Individuals who have experienced a loss of income due to the outbreak may qualify to make reduced payments or be allowed a pause in payments altogether. Under the new plan, borrowers will not incur penalties or late fees, and delayed payments will not be reported to credit agencies.

“Our thoughts are with everyone who may be impacted by COVID-19 and we urge you to stay safe and well during these unprecedented times,” Malloy Evans, senior vice president and single-family chief credit officer for Fannie Mae, said in a press release. “Fannie Mae, along with our lending and servicing partners, is committed to ensuring assistance is available to homeowners in need. We encourage residents whose employment or income are impacted by COVID-19 to seek available assistance as soon as possible.”

To get the delayed payment process started, borrowers will initially only need to testify over the phone to their lender that they’re experiencing financial hardship; documentation will come later. However, borrowers are responsible for reaching out to their loan servicer themselves. Payment relief can also apply to any type of property, whether it’s a primary home, secondary home, or investment property.

Throughout the loan forbearance period, Fannie Mae and Freddie Mac may reassess the borrower’s ability to pay the loan to ensure the plan is still necessary for that borrower. After this period is up, servicers will develop a feasible repayment plan with the borrower, including potentially extending the life of the loan.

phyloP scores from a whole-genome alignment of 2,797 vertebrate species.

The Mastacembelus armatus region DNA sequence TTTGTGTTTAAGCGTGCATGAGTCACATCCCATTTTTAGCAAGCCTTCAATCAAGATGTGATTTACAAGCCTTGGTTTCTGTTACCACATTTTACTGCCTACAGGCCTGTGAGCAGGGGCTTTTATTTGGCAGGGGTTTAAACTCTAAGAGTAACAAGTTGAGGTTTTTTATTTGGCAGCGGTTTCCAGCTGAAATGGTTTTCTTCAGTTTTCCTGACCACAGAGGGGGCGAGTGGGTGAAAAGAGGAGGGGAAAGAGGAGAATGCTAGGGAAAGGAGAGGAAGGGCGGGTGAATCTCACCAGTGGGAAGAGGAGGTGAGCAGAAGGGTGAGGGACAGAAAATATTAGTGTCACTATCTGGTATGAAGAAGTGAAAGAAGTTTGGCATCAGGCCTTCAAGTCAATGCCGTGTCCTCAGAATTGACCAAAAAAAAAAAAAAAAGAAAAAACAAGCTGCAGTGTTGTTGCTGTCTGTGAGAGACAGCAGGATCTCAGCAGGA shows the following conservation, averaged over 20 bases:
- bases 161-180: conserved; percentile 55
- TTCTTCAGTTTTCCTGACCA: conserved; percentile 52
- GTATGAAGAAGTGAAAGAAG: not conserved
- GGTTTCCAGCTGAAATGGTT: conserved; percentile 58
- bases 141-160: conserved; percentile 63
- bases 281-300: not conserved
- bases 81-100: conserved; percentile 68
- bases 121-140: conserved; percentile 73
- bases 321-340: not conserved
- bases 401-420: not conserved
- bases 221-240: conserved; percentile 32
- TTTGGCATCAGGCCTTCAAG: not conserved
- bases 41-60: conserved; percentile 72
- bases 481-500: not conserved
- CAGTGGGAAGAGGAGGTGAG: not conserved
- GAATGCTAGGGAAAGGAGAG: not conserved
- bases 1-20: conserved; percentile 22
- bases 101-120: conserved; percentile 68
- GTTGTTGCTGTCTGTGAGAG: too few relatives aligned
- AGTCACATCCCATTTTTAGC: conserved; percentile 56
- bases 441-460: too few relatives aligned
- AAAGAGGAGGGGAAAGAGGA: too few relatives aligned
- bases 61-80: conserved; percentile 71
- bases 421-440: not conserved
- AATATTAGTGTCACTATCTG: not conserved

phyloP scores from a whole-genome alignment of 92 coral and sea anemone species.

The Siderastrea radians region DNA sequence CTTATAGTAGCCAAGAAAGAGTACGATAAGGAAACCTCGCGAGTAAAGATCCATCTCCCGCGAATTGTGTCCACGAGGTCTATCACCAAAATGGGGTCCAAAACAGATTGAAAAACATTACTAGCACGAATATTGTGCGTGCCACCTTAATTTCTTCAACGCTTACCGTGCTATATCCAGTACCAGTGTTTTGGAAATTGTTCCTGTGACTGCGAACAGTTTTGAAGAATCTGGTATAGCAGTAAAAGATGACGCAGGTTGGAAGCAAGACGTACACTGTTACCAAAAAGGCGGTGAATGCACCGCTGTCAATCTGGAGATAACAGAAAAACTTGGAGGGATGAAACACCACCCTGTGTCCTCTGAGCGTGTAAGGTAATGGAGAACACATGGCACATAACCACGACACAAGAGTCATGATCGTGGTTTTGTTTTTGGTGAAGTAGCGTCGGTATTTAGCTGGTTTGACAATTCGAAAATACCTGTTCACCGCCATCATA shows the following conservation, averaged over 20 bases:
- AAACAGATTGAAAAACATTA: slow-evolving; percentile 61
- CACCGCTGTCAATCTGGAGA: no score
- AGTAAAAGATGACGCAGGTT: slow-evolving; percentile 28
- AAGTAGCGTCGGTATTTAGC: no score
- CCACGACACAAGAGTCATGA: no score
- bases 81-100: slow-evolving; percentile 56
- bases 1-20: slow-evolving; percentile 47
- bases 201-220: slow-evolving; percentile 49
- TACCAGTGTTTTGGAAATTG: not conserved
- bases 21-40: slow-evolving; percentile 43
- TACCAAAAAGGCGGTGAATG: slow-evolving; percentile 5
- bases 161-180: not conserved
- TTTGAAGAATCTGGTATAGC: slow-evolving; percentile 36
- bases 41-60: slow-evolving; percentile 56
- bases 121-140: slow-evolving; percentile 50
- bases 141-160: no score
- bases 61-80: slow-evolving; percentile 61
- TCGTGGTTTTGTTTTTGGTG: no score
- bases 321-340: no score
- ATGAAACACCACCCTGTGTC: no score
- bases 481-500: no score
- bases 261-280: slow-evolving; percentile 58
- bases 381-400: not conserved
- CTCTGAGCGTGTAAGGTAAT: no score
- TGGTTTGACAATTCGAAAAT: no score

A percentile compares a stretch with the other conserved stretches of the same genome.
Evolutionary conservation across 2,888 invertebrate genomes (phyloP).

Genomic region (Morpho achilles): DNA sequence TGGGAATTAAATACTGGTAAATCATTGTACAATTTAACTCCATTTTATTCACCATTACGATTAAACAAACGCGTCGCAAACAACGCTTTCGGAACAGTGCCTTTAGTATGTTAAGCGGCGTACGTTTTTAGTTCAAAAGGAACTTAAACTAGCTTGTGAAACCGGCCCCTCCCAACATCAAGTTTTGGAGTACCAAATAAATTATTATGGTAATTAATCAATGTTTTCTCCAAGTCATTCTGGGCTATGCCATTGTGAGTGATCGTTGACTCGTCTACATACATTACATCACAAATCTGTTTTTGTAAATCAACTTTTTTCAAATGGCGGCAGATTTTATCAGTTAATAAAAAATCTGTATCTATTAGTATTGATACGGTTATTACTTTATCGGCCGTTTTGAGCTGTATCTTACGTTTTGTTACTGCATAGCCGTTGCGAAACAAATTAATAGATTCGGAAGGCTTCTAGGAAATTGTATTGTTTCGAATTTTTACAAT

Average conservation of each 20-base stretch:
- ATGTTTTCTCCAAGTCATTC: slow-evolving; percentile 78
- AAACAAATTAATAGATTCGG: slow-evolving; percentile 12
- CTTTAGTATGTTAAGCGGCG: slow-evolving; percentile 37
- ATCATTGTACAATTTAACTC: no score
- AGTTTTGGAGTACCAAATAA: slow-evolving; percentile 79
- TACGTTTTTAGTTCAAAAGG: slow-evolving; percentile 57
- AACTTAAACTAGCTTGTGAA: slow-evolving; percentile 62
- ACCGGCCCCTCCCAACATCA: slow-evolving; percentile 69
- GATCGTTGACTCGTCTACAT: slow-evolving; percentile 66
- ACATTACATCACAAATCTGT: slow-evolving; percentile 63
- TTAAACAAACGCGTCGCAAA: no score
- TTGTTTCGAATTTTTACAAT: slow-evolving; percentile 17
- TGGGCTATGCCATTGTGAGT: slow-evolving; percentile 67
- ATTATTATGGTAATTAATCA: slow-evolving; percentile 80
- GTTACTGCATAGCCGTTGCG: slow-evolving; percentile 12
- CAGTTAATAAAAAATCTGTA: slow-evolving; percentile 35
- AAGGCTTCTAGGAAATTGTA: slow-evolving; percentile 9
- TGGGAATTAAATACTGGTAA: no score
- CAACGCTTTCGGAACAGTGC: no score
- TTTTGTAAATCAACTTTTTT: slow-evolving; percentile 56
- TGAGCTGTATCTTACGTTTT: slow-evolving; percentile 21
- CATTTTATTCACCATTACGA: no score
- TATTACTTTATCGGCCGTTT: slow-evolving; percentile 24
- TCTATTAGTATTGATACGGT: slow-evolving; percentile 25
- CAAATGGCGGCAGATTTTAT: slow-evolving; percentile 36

Some banks are also offering mortgage forbearance periods for customers during this time, although, as of now, they are much shorter than 12 months. Fifth Third Bank, for instance, is offering borrowers a 90 day forbearance period on mortgages, and Ally is offering a 120 day forbearance period for mortgage customers. Bank of America also stated it will defer mortgage payments for borrowers who request it, although it did not specify a length of time.

“We don’t want people who have been responsible in making their mortgage payments to suddenly be declared delinquent and to lose their access to credit,” Chris Mayer, a real estate economist at Columbia University’s business school, told NPR. “Let’s fight the virus, and let’s hold people harmless for something that they didn’t control.”


Source: Homeowners may delay mortgage payments up to 1 year due to virus, Inman

Economists say consumers should lock in low mortgage rates now

Mortgage rates reached the lowest point in 50 years last week, and one economist predicted they could plummet even more this week


Mortgage rates reached the lowest point in 50 years last week.

The Treasury yield began this week by hitting a record low.

And one economist predicted they could plummet even more this week.

So should consumers consider locking in a mortgage rate now or, instead, play the waiting game?

“I would go ahead and lock in a rate,” Kapfidze said. “We don’t know how this is going to play out. Lending Tree Chief Economist Tendayi Kapfidze said it’s hard to anticipate what rates are going to do, but if you’re a consumer and there are already savings on the table, “a bird in the hand is worth two in the bush.”

Mortgage rates and treasuries are connected, yes, but rates won’t move downward as fast as treasuries.

“It’s possible that Treasury rates could go lower, but that doesn’t necessarily mean that mortgage rates will go lower,” Kapfidze said. “Lenders are hitting capacity and we’ve already seen that the spread between Treasuries and mortgages have widened since the financial crisis.”